Tlaloques, Tiemperos, and Trees: Cultural Models of Nature in Central Mexico
Abundant water-related art and architecture produced by Teotihuacanos and Mexica-Aztecs in the central Mexican highlands coupled with the rhetoric of today’s farmers from the same region regarding the catastrophic impacts of changes in local seasonal rainfall patterns make it clear that access to rainwater has always been a crucial factor for agricultural success in the semi-arid highlands of central Mexico, especially in communities that lack a reliable water source for irrigation. We collect a rich body of specialist knowledge regarding local understandings of relationships between animals, plants, hills, trees, humans, elements of weather, supernatural/spiritual beliefs, and farming practices that is widely shared in one such community of agriculturalists. Although this traditional knowledge has long been transmitted from generation to generation of agriculturalists, it is now in danger of permanent loss due to major shifts away from subsistence farming among the community’s youth. We employed semi-structured interviews, free-listing, and experimental tasks to elicit specialists’ conceptualizations of nature. Preliminary findings include a graded valuation of crops, natural and supernatural entities conceived as agentive in bringing rain, animals seen as bearers of knowledge of climatic change that humans can read, and human ability to predict and directly alter local rains and storms.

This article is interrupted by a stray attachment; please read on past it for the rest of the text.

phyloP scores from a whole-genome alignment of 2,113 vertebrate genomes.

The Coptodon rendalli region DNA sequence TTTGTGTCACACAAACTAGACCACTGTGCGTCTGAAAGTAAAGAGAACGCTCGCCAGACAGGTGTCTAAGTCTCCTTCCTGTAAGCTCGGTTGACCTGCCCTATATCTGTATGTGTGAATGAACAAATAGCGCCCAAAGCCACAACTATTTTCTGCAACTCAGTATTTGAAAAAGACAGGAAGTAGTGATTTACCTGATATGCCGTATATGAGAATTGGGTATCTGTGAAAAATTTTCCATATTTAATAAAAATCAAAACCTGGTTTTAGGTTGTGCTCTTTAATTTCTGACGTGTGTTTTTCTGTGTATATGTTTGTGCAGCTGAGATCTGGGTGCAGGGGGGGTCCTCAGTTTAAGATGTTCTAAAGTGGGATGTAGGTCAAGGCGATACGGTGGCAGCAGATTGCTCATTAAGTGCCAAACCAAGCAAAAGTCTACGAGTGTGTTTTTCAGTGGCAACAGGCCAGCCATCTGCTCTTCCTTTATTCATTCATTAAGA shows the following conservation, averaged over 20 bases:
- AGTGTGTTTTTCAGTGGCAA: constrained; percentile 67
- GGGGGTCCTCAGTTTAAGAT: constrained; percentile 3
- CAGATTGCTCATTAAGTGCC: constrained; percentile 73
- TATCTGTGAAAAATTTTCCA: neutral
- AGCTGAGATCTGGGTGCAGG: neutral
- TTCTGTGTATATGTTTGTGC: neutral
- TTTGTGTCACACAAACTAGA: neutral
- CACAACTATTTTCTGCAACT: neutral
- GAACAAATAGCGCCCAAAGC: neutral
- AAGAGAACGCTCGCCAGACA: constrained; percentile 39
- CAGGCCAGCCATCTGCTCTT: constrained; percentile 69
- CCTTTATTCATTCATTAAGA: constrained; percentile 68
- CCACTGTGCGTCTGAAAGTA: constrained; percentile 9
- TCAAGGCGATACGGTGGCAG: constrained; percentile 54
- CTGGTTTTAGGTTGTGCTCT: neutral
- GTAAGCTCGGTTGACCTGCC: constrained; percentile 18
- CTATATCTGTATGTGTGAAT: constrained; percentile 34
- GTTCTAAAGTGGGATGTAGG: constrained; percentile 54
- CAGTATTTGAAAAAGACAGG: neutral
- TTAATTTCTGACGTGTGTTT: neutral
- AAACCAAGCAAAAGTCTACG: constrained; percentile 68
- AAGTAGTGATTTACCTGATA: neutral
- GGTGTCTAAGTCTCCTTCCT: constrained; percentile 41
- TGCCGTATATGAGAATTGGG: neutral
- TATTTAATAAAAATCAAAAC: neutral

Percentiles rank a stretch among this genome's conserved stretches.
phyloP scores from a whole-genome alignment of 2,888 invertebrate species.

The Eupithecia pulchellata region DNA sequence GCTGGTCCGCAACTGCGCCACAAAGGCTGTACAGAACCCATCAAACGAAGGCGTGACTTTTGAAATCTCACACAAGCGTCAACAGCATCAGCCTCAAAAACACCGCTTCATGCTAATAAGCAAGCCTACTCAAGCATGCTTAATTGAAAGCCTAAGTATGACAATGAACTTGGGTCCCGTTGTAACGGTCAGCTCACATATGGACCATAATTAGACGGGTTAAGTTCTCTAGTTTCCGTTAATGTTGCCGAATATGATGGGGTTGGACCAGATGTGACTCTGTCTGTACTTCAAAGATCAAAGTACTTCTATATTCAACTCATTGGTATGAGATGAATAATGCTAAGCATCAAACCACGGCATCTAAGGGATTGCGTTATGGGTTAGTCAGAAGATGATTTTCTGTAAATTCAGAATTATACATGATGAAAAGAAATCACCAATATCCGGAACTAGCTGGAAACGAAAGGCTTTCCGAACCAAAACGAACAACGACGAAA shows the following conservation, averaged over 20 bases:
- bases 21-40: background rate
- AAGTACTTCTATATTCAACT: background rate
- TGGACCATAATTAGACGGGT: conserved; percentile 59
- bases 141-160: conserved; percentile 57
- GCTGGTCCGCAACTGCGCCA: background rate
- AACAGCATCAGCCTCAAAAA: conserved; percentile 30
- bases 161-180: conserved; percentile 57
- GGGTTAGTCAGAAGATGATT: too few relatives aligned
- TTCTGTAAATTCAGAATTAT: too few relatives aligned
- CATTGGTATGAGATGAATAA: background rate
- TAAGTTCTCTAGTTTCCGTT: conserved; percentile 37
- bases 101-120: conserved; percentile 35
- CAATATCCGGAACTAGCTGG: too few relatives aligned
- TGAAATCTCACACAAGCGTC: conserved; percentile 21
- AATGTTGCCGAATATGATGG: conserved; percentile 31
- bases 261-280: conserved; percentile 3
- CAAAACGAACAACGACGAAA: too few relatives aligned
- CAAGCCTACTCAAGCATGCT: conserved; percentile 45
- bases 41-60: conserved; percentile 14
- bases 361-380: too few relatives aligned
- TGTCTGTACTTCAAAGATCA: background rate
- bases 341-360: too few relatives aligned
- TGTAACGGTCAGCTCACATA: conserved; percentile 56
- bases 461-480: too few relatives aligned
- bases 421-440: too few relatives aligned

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Tlaloques, Tiemperos, and Trees: Cultural Models of Nature in Central Mexico. Charles Stapleton, Maria Stapleton. Presented at The 82nd Annual Meeting of the Society for American Archaeology, Washington, DC. 2018 ( tDAR id: 443011)
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min long: -107.271; min lat: 18.48 ; max long: -94.087; max lat: 23.161 ;
Abstract Id(s): 22622